I HOPE you’re not too full after last week’s double helping of brisket and chips.
I have a confession to make on that subject. To show none of us are perfect – even we chefs – I must admit I pot-roasted a home-brined brisket last night and it was terrible.
I left it in far too low an oven upstairs in our ‘home’ kitchen, while I worked the evening service downstairs. Excitedly I finished the shift and ran upstairs just in time for the oven timer to ring and I opened the oven expecting a tender, melting piece of meat, sitting in its rich, tasty broth. Instead I had a piece of meat about the texture of teak sitting forlornly on top of a miserable-looking heap of half-cooked vegetables.
Nothing can rescue brisket when this happens, especially not simply turning up the heat. So Tracy and I chewed our way through a depressing supper like Charlie Chaplin trying to eat his shoe is that old classic film ‘The Gold Rush’. For the record, Tracy’s accompanying dumplings were sublime. As usual!
So there, we’re not infallible. I’ve had a few poor dishes in restaurants I’d consider amongst the best in the world. It’s not an exact science, and often it’s discovered that some of the great recipes of the world arise from such kitchen cock-ups or desperation. The now-famous ‘flowing’ chocolate pudding? Simply an under-cooked cake mixture! And the famous Eggs Benedict were a hastily-cobbled-together hangover cure for a grouchy hotel guest.
We’re still on the beef theme this week, utilising another of those value cuts of meat, requiring a little more care, but yielding incredible results.
I can’t stress enough how important it is to befriend your local butcher. Ours, the very excellent J Brindon Addy, when he’s not on TV (joke! Sorry, Brindon!) provides us with the most superb quality meat and offal, and is always happy to advise his customers about how best to cook the various parts of the beasts!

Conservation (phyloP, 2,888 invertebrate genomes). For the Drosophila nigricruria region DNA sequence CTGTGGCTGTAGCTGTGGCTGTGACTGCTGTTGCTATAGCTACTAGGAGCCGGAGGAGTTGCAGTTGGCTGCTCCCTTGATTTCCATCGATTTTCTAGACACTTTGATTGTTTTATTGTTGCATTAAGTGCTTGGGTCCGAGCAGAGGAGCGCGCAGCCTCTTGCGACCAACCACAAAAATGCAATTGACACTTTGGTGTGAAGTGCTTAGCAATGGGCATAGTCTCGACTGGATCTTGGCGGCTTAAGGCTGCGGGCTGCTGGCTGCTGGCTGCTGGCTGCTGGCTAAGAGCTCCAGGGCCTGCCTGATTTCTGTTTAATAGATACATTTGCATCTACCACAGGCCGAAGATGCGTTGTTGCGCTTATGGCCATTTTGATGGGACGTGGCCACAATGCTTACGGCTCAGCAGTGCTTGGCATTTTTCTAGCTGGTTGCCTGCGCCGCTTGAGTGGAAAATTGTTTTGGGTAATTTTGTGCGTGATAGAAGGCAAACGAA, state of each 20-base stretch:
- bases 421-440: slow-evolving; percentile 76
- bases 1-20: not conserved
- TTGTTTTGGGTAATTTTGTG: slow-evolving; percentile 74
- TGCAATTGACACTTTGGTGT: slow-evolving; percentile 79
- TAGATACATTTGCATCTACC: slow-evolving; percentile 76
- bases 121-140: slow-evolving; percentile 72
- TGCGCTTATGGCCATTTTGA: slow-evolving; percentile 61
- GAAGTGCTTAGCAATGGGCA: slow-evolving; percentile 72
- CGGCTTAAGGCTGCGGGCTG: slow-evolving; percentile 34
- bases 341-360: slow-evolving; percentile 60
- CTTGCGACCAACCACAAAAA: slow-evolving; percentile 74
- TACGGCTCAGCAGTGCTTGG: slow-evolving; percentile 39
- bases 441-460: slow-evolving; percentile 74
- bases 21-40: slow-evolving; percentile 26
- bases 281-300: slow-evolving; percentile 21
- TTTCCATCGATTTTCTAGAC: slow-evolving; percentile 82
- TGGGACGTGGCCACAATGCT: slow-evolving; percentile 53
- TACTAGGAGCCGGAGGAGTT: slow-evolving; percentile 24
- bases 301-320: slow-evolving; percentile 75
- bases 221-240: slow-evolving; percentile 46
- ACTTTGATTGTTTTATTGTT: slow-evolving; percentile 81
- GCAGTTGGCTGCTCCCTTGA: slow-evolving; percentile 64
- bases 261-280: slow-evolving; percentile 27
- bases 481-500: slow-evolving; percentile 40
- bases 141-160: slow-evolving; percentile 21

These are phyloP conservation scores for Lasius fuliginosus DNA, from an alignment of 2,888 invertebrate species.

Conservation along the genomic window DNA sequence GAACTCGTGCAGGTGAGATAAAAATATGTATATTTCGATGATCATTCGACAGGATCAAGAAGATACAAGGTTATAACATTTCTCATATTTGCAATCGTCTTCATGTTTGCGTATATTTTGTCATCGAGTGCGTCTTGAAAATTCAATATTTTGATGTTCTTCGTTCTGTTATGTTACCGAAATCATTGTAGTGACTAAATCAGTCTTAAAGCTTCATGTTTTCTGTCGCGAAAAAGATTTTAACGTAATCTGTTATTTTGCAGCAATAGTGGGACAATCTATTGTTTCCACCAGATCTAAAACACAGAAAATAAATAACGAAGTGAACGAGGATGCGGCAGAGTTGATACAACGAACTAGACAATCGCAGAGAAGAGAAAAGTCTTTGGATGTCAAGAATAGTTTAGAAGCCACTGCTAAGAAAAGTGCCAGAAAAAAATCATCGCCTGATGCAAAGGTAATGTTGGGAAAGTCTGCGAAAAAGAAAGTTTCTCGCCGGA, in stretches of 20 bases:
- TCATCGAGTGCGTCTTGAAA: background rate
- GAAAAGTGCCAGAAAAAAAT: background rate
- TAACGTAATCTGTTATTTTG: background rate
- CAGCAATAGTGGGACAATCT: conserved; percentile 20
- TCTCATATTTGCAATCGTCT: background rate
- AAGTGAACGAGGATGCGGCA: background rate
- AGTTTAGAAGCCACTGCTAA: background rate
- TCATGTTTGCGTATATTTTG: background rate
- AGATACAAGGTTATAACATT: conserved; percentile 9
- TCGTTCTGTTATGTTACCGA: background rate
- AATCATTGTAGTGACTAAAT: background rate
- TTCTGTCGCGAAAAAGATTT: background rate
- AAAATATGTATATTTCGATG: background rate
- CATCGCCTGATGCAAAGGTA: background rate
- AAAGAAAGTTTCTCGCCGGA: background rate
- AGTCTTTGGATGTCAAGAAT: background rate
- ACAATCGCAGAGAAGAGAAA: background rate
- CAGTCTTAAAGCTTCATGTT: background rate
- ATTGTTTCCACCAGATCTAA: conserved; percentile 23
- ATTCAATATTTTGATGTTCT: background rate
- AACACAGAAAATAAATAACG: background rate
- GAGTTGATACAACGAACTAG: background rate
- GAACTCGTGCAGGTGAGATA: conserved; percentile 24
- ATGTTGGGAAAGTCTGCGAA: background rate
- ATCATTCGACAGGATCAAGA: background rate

Beef ‘Bourguignon’ is one of the cornerstones of classic French ‘paysanne’ cuisine – this one tweaked my way for a bit of added flavour. A slightly tougher cut of beef rendered mouth-wateringly tender by slow-cooking in wine and stock with the simple addition of a few vegetables and herbs. You could serve this with creamy mash or even tipped over a big baked potato for a quick supper. It’ll taste better when re-heated the day after you make it and is simplicity itself to knock up.
1 kg beef (flank, chuck or neck), cut into nice big pieces
250g unsmoked streaky bacon, cut into pieces (those little boxes of Italian pancetta work well here)
2 nice fat carrots, cut thickly on the angle
2 red onions, sliced into quarters through the root, to hold them together
2 sticks celery, cut thickly on the angle
1 clove garlic, minced finely
seasoned flour (plain flour, mixed with a little salt, pepper and English mustard powder)
4 bayleaves, a sprig of thyme and a few parsley stalks (tied together)
1 bottle red wine
250ml Madeira (optional)
1 litre veal or beef stock (if using a stock cube, make it a weaker stock than the packet suggests)
Clean the beef pieces, dust with seasoned flour, heat the oil in a frying pan and brown the meat well in batches, reserving them on a warm plate.
When you’ve finished the last few pieces of meat, quickly brown the bacon pieces, then deglaze the pan with a splash of the wine, and pour this into a large saucepan or casserole.
Tip in the beef and bacon. Add the onion, celery, garlic and carrot pieces, and cover with the stock and the rest of the wine.
Bring to a gentle boil, then cover and braise in a low oven (Gas 3) for about an hour, or until the meat is tender and falling apart.
If necessary, when cooked, remove the pieces of beef and boil the remaining liquid until it has thickened slightly.